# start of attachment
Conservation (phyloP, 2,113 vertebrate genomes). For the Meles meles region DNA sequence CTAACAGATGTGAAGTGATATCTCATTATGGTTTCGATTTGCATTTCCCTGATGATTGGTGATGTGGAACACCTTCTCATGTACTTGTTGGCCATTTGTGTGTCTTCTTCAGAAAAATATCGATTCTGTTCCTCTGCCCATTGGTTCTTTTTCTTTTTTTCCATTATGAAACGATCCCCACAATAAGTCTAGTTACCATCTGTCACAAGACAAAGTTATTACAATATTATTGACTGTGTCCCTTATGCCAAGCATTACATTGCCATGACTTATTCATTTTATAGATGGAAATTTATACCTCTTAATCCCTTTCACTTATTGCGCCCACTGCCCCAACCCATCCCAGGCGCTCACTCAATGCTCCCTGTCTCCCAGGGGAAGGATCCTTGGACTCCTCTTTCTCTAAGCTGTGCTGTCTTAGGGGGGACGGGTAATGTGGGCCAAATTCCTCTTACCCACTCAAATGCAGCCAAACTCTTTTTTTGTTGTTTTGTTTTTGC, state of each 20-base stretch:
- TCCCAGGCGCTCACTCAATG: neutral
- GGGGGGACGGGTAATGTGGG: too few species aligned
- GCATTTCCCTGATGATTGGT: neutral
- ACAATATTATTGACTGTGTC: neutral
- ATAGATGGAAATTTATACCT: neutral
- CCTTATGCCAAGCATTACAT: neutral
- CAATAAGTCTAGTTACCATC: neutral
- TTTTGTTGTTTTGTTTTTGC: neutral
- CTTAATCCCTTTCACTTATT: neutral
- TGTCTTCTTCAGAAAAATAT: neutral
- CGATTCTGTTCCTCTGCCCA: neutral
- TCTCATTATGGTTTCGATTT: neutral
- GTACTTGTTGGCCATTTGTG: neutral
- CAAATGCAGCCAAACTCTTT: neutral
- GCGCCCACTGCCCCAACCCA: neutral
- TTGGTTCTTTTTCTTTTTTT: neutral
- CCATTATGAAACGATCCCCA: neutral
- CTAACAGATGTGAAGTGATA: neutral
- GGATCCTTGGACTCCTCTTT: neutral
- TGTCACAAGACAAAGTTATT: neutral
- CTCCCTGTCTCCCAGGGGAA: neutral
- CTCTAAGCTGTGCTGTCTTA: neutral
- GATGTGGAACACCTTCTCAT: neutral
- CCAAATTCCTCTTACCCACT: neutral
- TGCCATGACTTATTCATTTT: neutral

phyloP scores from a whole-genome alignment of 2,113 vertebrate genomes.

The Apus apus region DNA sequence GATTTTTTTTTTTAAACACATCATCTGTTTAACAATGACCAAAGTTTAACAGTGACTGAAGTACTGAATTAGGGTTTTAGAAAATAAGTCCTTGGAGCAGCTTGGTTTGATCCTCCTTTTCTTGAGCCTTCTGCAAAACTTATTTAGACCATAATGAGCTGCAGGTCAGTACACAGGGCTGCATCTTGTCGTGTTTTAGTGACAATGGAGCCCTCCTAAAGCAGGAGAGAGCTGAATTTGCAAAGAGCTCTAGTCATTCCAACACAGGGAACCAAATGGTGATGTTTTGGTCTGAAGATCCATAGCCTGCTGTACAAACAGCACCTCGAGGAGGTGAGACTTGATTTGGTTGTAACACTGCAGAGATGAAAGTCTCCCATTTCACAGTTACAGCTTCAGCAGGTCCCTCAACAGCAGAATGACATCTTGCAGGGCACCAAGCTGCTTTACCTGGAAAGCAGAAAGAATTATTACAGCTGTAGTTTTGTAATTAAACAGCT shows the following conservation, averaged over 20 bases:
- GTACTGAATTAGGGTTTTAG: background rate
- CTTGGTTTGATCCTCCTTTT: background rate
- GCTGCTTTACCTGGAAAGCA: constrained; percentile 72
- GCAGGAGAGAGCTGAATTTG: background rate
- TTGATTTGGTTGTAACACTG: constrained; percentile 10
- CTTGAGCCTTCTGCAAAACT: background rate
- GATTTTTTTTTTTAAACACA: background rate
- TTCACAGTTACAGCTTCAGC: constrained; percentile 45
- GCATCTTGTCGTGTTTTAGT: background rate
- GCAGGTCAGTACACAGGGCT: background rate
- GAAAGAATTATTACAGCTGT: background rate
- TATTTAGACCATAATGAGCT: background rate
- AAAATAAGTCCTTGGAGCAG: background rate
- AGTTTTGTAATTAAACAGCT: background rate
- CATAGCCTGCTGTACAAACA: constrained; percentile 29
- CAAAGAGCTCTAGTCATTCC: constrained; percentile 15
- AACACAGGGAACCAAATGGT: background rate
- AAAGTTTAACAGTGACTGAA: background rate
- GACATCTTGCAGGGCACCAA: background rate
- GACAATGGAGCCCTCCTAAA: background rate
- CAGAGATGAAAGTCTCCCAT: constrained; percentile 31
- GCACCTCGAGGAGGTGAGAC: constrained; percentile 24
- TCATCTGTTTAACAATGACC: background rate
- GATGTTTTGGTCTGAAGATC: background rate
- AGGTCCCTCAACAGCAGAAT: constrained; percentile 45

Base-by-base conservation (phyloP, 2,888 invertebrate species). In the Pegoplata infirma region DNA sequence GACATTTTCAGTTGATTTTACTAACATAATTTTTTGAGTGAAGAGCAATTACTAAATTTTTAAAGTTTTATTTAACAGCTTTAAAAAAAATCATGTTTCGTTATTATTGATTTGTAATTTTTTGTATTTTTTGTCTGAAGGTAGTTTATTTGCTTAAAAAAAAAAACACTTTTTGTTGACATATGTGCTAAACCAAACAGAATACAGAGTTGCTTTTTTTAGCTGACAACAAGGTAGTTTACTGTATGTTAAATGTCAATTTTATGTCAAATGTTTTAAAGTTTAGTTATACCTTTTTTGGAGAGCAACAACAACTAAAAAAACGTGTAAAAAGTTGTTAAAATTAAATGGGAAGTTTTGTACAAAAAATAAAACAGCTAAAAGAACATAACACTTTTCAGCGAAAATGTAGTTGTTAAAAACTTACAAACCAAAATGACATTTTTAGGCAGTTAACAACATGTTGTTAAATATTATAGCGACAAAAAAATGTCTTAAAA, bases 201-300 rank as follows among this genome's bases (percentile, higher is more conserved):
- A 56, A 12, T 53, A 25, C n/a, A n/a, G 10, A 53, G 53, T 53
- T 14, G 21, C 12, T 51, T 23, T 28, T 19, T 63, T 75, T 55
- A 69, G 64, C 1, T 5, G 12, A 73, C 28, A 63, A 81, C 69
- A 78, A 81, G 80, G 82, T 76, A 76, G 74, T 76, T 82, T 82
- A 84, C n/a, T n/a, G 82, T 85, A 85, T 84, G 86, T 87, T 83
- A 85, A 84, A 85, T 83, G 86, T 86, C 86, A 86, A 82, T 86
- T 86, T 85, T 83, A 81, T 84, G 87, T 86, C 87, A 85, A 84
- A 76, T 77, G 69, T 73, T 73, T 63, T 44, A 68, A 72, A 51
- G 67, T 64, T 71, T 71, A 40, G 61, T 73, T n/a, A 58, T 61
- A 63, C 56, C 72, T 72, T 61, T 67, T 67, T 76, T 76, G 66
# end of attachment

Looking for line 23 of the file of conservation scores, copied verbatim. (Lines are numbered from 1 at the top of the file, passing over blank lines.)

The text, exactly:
- CTCTAAGCTGTGCTGTCTTA: neutral